‘A Different Long Stretch of Earth’ is certainly different

L to r: Akaina Ghosh, Rachel Brown, Fenner, Mary Matabor, Keith Davis, Ryan Takemiya in ‘A Different Long Stretch of Earth.’ Photo: Brandon Williamscraig

The main subtext of A Different Long Stretch of Earth by Ragged Wing Ensemble is white guilt. The implication begins with an announcement that the theatre’s Oakland venue, The Flight Deck, rests on Ohlone land. The audience is then invited to donate to appropriate Native American causes to heal colonialism and genocide.

When the two-act, two-hour play begins, the scene is the present day on the lonely grasslands of Montana, and the refrain of guilt focuses on the destruction of the millions of American bison that once roamed the plains. Please note: ‘bison’ is the correct name, not ‘buffalo,’ which is actually a European variety. (Should someone tell the residents of Buffalo, New York?) In one scene, the characters dance around in circles while each wears the bony outline of a bison head. Of more success was the sonorous sound effect of herds of bison rumbling across the prairie at the end of the first act.

Largely written by Addie Ulrey in collaboration with, and directed by, Amy Sass, the production centers on two landowners, each of whom reveres the bison in contradictory ways. Levi (Ryan Takemiya), an Asian American, whose family has lived on his land for five generations, is a taxidermist who preserves bison, whereas Caucasian Marcia (Rachel Brown) destroys stuffed bison and buries their remains. Marcia lives with, and acts as a mother to, 13-year old Brucie (nice work by Emmy Elizabeth Pierce), an Asian-American budding teenager who was left as an infant on Marcia’s doorstep.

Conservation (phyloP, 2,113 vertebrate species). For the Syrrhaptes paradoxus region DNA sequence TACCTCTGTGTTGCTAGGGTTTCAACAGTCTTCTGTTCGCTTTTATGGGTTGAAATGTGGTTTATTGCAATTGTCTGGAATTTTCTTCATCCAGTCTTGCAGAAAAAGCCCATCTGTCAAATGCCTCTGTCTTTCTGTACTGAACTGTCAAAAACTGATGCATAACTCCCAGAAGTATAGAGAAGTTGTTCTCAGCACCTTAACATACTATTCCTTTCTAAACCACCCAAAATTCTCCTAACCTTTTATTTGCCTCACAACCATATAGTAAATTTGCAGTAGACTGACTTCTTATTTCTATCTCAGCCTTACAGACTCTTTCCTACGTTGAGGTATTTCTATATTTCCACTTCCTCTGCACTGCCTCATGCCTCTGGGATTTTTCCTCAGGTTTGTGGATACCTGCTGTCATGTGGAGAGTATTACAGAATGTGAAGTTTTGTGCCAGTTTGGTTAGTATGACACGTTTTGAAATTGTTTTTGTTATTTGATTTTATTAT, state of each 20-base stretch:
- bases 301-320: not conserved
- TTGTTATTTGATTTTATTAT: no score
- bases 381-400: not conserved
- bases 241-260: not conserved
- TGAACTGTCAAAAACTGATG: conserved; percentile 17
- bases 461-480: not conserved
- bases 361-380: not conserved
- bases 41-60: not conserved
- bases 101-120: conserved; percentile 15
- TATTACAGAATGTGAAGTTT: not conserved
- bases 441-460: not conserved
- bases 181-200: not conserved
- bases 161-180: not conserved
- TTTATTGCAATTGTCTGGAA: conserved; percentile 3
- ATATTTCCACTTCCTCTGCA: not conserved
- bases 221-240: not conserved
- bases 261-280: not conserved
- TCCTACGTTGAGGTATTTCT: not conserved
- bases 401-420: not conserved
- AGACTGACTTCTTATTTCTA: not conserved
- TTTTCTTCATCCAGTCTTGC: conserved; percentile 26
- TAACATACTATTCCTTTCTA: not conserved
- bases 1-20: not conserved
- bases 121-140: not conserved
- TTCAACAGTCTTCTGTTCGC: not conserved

‘Decolonizing Your Nonprofit,’ a seminar for nonprofit workers, was supposed to be held at Marcia’s part time B&B, but a last minute cancellation strands Merrill (Fenner), Steve (Keith Cory Davis), and Annette (Mary Matabor). The names of their organizations are amusing, like Merrill’s ‘GitFO’ (Get the F**K Out), which works to encourage white people to leave full-time social justice work with nice salaries and great benefits in order to make more room for minorities. The group decides to create a do-it-yourself workshop and stay for the weekend.


Blended into the somewhat messy mix of plots, concepts and characters is Rose (Akaina Ghosh), a paralegal who wants to play cowboy love games with Levi. And young Brucie, who is fascinated with Doomsday, has a peculiarly Old West birthday party at which Brucie threatens the guests with a shotgun.

A Different Long Stretch of Earth is a ‘Core Company show’ of Ragged Wing Ensemble, which was developed by and for the performers along with the writers. The resulting mélange of varying plot lines and ideas may be simply a case of too many cooks ruining the broth, or should I say, bison stew. And perhaps that explains why the Asian-American Brucie had to be left on Caucasian Marcia’s doorstep, rather than Brucie being her biological child — to make sense of the ethnicity differences between the two.

A lot of work, time and effort went into this production, but it didn’t gel for me at all. At times the dialogue and effects showed sparks of ingenuity and some of the concepts seem worthy of exploration, but the story telling and theatrical arc were all jumbled up with little continuity.  There may be a gem in there somewhere, but A Different Long Stretch of Earth needs more work.

A Different Long Stretch of Earth is playing weekends at The Flight Deck, 1540 Broadway, Oakland, through April 28. For information, extended dates and tickets, visit Ragged Wing online.